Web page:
Republished from The Fuschia Tree (www.thefuschiatree.com)
It is when I look at Olivia’s photographs of the Ramnami tribe that this tension between my mind and my skin grows deeper and more etched. The ink itches, almost as if to break out from under coetaneous layers.
Olivia first started shooting the Ramnamis, a dalit tribe in Chhatisgarh, three years ago. Members of the tribe aren’t allowed inside temples because of the caste-system. In defiance of the archaic, oppressive system, the tribe decided to tattoo the name ‘Ram’ all over their faces and bodies: a voiceless declaration of faith and its reclamation. There is no sound to the Ramnamis’ rebellion, but it isn’t a quiet one. It’s written across their faces, in bold strides, lending them an alternate identity, fighting, as well as declaring, a history of caste-based discrimination.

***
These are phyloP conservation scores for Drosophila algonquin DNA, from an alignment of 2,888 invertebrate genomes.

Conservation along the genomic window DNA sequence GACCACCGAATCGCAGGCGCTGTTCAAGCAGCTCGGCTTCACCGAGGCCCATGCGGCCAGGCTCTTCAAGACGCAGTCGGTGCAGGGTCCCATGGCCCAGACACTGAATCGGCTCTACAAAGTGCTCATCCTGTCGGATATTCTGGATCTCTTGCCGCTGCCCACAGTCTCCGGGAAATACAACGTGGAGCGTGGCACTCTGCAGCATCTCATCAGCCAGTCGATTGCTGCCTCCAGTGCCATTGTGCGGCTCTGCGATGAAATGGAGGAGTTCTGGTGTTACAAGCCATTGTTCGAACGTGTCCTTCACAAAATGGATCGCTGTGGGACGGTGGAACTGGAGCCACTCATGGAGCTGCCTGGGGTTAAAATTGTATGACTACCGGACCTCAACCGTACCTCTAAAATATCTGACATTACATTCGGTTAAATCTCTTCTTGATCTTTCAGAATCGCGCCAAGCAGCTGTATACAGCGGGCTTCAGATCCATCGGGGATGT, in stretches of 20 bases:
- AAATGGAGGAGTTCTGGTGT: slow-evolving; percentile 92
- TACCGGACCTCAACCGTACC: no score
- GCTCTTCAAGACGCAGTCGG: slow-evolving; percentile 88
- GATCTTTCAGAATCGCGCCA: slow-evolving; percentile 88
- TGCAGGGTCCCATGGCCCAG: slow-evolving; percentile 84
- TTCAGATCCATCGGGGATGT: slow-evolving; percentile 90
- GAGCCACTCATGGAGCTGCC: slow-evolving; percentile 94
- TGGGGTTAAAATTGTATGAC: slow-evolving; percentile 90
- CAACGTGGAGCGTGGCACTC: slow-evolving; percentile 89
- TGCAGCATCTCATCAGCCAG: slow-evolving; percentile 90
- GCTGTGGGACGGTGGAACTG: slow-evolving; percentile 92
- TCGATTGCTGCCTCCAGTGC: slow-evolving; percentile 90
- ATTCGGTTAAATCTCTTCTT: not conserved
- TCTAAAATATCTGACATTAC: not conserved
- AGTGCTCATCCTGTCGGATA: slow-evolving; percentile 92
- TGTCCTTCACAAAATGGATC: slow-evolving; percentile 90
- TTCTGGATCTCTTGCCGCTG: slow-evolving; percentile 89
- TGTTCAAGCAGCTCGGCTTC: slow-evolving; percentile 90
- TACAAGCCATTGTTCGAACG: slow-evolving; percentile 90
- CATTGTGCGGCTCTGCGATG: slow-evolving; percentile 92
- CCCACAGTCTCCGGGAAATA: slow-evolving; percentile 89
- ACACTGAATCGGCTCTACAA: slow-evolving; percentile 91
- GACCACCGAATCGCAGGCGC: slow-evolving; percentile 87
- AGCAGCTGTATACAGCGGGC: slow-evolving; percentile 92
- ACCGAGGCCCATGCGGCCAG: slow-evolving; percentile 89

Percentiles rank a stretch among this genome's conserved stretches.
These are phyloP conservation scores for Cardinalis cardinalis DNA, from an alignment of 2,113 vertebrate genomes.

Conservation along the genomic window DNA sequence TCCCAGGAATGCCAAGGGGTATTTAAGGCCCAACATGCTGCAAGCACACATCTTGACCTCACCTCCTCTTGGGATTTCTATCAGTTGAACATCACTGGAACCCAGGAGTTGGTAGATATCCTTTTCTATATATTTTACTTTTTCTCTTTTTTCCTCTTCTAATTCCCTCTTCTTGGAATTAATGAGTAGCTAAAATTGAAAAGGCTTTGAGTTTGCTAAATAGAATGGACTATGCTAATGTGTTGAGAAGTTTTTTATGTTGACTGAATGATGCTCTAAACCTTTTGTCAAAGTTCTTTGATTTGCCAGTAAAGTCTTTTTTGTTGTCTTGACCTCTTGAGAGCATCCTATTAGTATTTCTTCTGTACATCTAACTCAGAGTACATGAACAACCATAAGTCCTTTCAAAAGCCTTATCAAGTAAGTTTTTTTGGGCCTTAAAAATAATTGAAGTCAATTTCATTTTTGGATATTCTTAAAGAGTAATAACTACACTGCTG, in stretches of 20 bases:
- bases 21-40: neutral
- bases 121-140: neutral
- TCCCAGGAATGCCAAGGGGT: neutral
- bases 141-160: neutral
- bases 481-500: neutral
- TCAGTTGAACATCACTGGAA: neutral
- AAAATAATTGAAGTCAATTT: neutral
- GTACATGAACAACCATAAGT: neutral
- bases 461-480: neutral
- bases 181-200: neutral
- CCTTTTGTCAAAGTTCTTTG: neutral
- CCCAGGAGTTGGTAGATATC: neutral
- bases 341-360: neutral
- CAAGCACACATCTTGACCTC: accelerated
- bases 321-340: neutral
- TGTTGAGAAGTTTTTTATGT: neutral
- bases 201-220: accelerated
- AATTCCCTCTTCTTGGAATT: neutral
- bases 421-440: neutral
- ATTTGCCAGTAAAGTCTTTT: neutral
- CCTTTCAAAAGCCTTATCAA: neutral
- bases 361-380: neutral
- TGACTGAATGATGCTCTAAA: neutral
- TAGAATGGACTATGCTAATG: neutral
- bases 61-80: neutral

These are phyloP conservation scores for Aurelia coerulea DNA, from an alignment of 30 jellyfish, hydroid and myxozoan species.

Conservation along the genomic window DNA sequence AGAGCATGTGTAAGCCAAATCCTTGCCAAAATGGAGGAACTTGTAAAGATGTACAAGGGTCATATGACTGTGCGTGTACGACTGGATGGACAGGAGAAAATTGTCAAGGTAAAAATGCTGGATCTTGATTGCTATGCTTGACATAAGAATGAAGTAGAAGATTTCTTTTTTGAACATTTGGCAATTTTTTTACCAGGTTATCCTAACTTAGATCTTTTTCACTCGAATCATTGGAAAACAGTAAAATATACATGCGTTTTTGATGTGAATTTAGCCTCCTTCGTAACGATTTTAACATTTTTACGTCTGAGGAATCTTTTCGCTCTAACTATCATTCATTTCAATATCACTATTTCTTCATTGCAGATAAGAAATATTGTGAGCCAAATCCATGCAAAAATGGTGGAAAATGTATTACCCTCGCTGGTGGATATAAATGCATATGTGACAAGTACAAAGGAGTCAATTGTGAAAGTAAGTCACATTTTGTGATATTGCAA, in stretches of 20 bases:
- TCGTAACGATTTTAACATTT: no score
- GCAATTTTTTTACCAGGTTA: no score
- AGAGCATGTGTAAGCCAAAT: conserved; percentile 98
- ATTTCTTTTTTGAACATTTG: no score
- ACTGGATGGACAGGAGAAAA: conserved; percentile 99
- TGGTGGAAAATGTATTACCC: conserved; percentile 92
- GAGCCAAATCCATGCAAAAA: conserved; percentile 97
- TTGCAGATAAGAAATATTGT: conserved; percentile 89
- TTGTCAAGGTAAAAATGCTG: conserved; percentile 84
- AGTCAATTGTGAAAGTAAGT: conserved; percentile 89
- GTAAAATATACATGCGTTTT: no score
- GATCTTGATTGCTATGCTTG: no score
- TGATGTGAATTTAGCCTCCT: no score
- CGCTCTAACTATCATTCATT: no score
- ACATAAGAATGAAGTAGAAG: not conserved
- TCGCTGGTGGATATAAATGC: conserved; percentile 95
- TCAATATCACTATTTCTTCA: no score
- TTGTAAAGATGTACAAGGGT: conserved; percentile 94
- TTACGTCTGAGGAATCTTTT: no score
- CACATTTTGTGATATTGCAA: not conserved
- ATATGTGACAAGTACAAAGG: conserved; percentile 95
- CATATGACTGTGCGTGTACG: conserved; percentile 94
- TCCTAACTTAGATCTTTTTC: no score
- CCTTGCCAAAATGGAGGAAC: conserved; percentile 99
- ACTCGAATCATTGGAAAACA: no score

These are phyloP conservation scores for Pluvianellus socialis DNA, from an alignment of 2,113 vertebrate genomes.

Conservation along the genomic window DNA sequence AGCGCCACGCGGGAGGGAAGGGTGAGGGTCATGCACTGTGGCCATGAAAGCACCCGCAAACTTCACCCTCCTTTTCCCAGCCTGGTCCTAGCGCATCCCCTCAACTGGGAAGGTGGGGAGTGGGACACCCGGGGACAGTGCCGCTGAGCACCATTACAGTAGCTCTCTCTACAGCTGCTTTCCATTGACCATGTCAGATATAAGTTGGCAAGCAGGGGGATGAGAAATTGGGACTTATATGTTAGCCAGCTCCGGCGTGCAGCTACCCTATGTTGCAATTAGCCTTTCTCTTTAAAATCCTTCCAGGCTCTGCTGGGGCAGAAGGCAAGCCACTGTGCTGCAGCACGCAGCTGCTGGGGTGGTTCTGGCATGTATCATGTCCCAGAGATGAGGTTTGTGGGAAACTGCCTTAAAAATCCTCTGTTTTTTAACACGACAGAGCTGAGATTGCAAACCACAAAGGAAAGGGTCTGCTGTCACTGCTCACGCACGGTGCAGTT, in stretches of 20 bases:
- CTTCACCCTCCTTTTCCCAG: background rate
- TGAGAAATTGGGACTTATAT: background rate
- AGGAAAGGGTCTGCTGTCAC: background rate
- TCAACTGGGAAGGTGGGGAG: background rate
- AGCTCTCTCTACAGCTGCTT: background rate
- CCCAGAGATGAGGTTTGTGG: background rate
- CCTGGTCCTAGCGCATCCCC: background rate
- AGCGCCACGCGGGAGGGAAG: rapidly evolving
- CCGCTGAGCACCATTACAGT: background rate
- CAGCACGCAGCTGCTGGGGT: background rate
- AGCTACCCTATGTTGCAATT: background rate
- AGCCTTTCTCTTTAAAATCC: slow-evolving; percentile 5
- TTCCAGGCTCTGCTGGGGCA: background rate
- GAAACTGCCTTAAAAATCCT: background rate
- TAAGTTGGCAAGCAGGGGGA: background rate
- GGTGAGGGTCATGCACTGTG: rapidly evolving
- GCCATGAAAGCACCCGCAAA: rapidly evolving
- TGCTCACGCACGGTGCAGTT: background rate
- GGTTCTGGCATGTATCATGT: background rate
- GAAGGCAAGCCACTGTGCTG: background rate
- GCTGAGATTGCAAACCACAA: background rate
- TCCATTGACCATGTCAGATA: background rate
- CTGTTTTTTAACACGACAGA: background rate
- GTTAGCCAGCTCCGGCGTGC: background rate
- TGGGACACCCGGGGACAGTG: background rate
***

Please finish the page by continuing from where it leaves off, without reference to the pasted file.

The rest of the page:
The mutation of skin for the Ramnamis is “likhita jaap”: simultaneous belief and defiance. It is an overwhelming declaration of self, a written identity, so to speak.
Kalavati Kumari is a Delhi-based journalist.
Olivia Arthur was born in 1980 and is a Magnum photographer living in London.